The way they lived and died varied but they had a heroic streak that made them worthy to be included on the list of names on the Wall of Remembrance.

The 2015 honorees bring to 268 the names engraved on the Wall, which stands a few meters away from the bronze monument created by renowned sculptor Eduardo Castrillo.

The monument depicts a defiant mother holding a fallen son.

The monument, the commemorative wall and other structures at the Bantayog complex are dedicated to modern-day martyrs who fought to help restore freedom and democracy in the country.

Bantayog hopes to spread lessons from the martial law period and “to have issues related to it included in the national debate during the 2016 electoral campaign,” the event organizers’ statement said.

‘Historical deception’

It hopes to counter the “historical deception and mass forgetting of the sins of the dictatorship” so that “Philippine politics and the writing and learning of Philippine history will be the better for it,” the statement added.

The Bantayog complex now includes a P16-million building, which houses a small auditorium, library, archives and a museum.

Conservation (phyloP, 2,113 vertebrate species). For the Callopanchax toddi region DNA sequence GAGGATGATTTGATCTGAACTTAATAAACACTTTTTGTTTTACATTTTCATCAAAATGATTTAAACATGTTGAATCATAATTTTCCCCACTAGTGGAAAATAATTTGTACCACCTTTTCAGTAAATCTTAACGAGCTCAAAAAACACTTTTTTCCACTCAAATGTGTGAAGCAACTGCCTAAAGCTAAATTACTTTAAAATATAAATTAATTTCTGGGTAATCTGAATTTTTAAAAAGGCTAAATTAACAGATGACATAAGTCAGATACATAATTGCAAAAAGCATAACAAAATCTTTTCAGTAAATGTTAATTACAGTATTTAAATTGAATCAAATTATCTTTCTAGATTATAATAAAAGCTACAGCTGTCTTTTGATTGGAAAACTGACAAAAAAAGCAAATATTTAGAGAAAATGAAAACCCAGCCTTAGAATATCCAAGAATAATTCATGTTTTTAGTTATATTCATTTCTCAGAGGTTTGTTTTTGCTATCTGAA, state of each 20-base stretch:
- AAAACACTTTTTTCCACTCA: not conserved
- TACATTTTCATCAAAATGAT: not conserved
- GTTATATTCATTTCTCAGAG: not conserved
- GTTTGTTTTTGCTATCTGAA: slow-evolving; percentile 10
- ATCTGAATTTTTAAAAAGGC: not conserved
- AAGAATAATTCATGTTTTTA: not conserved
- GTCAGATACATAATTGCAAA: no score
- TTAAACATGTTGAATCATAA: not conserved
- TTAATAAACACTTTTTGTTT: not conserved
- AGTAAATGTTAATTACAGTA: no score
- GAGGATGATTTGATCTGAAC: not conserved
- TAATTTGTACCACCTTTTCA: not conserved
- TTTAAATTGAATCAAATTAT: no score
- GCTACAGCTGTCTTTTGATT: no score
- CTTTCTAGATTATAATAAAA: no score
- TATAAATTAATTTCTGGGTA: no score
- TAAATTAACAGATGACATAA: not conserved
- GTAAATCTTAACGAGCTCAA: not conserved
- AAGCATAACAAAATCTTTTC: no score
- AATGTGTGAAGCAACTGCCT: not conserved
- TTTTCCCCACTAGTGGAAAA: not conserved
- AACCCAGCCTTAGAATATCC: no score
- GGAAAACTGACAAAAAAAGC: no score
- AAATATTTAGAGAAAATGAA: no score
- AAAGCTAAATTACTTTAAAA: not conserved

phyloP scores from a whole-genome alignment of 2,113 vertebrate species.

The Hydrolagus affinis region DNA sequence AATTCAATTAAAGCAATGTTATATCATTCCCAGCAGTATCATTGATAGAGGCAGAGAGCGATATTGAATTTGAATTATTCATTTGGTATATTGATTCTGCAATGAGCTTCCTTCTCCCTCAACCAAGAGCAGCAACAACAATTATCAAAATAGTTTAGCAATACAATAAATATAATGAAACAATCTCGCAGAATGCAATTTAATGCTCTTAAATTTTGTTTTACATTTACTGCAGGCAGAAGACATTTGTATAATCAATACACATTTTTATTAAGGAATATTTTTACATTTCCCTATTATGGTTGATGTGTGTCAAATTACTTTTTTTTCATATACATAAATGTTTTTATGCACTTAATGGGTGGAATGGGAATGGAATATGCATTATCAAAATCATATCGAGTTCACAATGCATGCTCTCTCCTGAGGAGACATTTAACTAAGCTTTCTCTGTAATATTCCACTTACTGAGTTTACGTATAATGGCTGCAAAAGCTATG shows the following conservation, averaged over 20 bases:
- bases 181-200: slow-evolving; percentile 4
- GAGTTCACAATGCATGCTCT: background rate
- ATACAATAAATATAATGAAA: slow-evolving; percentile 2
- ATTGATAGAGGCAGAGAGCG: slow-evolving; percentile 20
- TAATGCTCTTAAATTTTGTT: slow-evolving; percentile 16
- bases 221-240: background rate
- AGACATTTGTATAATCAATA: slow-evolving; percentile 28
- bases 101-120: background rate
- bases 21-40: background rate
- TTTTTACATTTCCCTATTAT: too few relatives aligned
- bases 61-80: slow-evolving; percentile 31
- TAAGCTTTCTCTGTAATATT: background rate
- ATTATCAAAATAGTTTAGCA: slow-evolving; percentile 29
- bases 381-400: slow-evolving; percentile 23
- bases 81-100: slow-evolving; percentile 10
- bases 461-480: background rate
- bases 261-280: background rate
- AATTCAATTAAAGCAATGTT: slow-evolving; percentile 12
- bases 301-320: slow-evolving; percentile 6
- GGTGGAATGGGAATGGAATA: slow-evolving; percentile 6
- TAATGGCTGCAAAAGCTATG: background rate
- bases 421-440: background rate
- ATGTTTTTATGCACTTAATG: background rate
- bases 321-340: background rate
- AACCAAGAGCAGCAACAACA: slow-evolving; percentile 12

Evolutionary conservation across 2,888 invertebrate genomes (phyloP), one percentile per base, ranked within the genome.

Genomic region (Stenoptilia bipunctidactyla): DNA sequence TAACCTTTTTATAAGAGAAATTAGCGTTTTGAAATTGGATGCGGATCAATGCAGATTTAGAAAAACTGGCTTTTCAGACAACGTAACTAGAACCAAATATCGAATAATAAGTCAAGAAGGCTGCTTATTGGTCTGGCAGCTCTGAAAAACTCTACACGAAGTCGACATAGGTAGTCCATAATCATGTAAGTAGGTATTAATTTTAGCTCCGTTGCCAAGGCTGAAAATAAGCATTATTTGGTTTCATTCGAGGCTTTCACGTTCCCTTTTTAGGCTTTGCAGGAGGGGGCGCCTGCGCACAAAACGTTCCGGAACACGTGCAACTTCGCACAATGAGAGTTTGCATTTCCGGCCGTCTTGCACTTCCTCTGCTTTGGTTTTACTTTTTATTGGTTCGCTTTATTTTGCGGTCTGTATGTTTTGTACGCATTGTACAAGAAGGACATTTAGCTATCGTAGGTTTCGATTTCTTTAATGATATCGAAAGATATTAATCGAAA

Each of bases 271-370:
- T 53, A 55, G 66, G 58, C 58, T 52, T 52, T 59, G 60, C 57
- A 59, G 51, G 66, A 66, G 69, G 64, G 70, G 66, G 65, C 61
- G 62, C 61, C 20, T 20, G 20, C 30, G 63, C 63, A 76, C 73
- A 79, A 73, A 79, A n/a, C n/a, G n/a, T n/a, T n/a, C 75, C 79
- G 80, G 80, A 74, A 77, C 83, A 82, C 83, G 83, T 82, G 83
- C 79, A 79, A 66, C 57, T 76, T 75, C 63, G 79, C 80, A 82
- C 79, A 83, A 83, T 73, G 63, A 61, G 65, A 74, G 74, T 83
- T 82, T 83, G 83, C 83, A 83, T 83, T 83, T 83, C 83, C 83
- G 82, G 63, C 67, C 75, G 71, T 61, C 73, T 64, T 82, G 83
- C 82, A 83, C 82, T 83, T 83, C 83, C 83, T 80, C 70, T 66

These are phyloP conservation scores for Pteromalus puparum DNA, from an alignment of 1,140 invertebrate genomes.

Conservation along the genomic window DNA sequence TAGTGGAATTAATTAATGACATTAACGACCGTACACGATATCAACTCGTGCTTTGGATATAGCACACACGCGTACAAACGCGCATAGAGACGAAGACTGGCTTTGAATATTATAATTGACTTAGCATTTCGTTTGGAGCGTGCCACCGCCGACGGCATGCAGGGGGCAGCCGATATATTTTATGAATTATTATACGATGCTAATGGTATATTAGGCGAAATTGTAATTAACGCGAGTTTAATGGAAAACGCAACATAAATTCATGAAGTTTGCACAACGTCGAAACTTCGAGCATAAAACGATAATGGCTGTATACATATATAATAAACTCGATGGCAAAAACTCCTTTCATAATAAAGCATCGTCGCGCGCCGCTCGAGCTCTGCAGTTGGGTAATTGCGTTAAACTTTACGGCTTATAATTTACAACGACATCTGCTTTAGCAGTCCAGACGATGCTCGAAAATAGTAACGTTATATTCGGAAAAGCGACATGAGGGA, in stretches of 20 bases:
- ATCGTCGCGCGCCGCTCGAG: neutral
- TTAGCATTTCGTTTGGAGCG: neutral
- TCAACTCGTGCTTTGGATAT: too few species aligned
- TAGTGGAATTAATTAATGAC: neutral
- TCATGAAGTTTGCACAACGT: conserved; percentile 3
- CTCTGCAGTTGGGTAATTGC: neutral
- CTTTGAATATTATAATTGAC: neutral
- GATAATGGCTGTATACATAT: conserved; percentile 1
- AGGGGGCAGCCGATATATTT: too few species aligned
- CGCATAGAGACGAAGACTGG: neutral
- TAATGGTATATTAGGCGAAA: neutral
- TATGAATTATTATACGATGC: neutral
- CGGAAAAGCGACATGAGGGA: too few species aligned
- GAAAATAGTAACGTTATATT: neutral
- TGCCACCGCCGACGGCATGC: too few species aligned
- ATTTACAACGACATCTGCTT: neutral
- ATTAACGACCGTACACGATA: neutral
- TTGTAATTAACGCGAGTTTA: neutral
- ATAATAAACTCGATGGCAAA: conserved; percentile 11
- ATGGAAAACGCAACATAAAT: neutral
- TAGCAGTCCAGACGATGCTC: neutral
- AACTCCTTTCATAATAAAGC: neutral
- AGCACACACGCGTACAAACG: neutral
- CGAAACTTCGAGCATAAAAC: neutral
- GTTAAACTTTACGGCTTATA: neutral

Bantayog’s 1.5-hectare property was donated by the administration of then President Corazon Aquino, through Land Bank of the Philippines, the year after the dictatorship was toppled and Aquino was swept to the presidency in 1986.

Every year, names are added to the Wall of the Remembrance.

The first 65 names were engraved on the Wall in 1992.

The Bantayog Foundation is chaired by Alfonso T. Yuchengco. Former Senate President Jovito R. Salonga is chair emeritus. May Rodriguez is the new executive director.

The Annual Honoring of Martyrs and Heroes 2015

The following are this year's honorees. From Luzon: Edgardo Cupino, Ernesto Lacabao, Horacio Morales Jr., Antero and Santos. From the Visayas: Vicente Beloria, Alberto Espinas, Napoleon Lorca, and Rolando Lorca. And from Mindanao: Evella Bontia, Fernando Esperon, Nicanor Gonzales Jr., Ma. Socorro Par, Ester Resabal-Kintanar, Cecilio Reyes, and Roberto Salac.

This year's guest of honor will be Hon. Marvic M.V.F. Leonen, Associate Justice, Supreme Court of the Philippines. The 2015 Annual Honoring of Martyrs and Heroes will happen on November 30, 2015 4PM at the Bantayog Center.

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Honoring 2015